Generations – Two Stories from The Moth Book
“The Moth is an acclaimed not-for-profit organization dedicated to the art and craft of storytelling…. Since its launch in 1997, The Moth has presented thousands of stories, told live and without notes, to standing-room-only crowds worldwide.”
“The Moth – 50 True Stories” is a selection of those stories recently adapted for print and published as a book by Hyperion. The Moth has generously given the WG News + Arts permission to reprint two selections: one by Marvin Gelfand who lived in Williamsburg in the first part of the 20th century, and Ellie Lee, a Chinese immigrant from Hong Kong. The theme they share is “Generations.”
Moth StorySLAMs take place almost weekly in New York City—open-mic storytelling nights, where anyone can put their name into a hat for a chance to tell a five-minute story on a theme. The Moth also presents a monthly Mainstage show, during which storytellers share ten-minute stories that have been crafted with a Moth director.
The annual Moth Ball, the biggest event of the year takes place May 13th. To purchase the book and for a full schedule of events, visit themoth.org.
My story goes back sixty-two years, to the autumn of 1940. I won’t fill in the blitz and Wendell Willkie running against FDR for the third term. The story, such as it is, took place in a sprawling borough by the sea, Brooklyn, in a neighborhood tucked into the northwest corner on the East River, known as Williamsboig, to distinguish it from Williamsburg, the colonial restoration.
My parents were very late immigrants to the United States. My mother came with nine siblings in 1930. My father had come in the 1920s, it seemed—that side of the family never disclosed much. I have a feeling he did something infamous, because World War I was involved, and the borders changed, and then there was the Russian Civil War and Lenin attacked the Poles, and you know, God it was terrible. Who knows what people did to survive?
But he never told stories like Herbie Kleinman’s father, who was a baker with a baker’s great belly. You know, “I sewed jewels into my underwear and snuck out of Odessa!”
So they married and settled in Williamsburg, where my mother’s family lived, where the Satmar live now, the very pious Jews. My family was not pious in that energetic way.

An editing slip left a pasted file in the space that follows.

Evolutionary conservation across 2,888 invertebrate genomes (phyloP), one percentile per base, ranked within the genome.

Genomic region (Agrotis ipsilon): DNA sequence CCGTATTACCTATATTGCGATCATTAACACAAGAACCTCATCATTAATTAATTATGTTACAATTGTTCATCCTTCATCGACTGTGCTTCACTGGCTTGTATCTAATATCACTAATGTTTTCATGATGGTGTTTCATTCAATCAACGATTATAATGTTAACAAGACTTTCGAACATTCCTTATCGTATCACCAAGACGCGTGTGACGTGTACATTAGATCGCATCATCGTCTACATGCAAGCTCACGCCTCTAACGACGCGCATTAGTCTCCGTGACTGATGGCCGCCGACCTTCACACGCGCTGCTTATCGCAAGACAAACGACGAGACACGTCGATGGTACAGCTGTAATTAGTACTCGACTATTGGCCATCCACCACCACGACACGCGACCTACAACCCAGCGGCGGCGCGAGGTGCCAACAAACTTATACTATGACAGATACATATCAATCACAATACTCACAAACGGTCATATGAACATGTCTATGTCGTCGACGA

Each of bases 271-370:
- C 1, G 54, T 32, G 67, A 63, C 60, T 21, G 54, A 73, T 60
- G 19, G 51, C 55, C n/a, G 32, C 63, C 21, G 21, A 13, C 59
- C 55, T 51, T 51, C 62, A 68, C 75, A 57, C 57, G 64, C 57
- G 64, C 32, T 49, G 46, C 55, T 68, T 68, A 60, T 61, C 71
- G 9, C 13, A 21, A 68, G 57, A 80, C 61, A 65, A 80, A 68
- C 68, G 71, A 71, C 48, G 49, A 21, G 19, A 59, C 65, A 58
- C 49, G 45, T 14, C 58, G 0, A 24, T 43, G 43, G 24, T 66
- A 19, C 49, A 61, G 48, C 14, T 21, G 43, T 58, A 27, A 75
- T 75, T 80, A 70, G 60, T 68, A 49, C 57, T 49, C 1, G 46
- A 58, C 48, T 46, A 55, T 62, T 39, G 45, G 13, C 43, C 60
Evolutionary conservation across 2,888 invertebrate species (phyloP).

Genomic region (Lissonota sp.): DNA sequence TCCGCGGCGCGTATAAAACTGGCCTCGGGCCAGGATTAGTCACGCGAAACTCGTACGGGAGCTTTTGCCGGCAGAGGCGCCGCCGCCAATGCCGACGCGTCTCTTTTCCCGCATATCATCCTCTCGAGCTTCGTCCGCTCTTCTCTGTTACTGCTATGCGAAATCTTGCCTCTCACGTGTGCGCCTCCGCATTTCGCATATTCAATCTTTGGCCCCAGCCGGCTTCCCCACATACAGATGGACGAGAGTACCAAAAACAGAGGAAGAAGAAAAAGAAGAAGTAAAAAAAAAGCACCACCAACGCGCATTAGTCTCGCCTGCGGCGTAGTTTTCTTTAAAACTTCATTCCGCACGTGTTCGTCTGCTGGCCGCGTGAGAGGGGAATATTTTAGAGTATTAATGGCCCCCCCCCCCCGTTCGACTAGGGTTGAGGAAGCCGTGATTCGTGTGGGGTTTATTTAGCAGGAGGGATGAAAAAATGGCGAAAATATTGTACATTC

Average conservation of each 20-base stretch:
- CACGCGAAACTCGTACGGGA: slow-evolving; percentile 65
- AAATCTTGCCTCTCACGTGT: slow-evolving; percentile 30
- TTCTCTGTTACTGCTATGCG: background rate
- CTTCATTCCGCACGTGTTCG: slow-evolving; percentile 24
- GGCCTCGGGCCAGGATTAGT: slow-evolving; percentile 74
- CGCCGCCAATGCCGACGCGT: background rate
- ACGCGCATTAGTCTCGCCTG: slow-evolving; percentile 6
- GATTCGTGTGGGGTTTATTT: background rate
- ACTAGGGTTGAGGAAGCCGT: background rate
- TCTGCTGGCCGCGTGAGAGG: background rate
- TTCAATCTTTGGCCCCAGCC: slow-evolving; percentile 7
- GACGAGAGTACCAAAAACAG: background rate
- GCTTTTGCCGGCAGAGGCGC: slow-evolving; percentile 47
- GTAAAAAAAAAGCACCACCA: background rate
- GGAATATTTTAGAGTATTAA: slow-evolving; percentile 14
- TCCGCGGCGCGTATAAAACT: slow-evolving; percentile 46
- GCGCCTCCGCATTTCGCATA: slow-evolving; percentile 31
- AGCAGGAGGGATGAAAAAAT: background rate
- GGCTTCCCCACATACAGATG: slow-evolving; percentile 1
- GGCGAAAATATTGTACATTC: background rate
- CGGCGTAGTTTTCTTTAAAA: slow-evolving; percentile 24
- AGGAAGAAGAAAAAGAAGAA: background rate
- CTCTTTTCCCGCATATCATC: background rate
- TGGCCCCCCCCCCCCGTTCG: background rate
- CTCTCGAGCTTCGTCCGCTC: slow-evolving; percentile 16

We lived in the part of Brooklyn that had row houses, not A Tree Grows in Brooklyn Williamsburg—Betty Smith’s Irish tenement Williamsburg—but a row house that had been lived in by the Brooklyn bourgeoisie. It had been broken up into not floor-through apartments, but half floor-through, and we lived in a succession of them.
I was overprotected. I was treated as if my parents had had a child before I came along … and that child had died.
My parents had come here as much out of fear of what had happened as what was happening, and what was likely to happen in Europe. They escaped the worst of it, but there was a mixture of hope to be sure. America was called the Golden Medina, and there were so many great success stories: David Sarnoff, Eddie Cantor, you know, I could run the list now.
But their fears were great. My father worked terribly hard—left early, came home late, I hardly ever saw him. He went along with my mother, who said, “No bicycle for him.” We could afford it. We had boarders who helped pay the rent, like Mr. Lichtenstein, who was a retired watchmaker. So it wasn’t the money.
But a bicycle? “You could fall!”
Roller skates? Well the hills in Williamsburg weren’t great, but there was an incline, and “You’d lose control and you’d be on Bedford Avenue and those buses . . .”
And playing marbles in the gutter, that wasn’t dangerous, but I’d be amongst the common ruffians. My parents were not educated, they were not rabbis, but they had a sense of themselves. I can’t think of the proper Yiddish word—doesn’t matter. You lived a fine and dignified life. And most of the people around us were noisy and sat outside on the stoops in their undershirts. So I couldn’t do those things.
As it turned out, I loved school. And though I was not the master of the streets, the second day I went to PS 122, I came home and said, “I will walk to school by myself.” Four blocks, two avenues, past the big armory to PS 122.
Going to school and coming back, the streets teemed with activity. Laundry delivered, big electric-driven trucks with chain drives, the bakeries, Dugan’s delivering rolls, the milk from Sheffield Farms on Heyward Street. I even remember horse-drawn carts. The Italian vegetable and fruit man came with an old nag, who was just two steps this side of the glue factory.
And then there were so many other people. There were street singers, and I remember the cutler, who ground knives. He would come peddling with a big stone wheel in front of him and a bell. He’d get to the middle of the block and hit the bell. All the mammas knew what the bell meant, and they came scurrying out of the houses with their aprons wrapped around scissors, knives, and the funny little chopping things that they used for “soul food”—chopped liver. You could hear the whirring, the screeching noise, and see the sparks as the stone whetted the metal.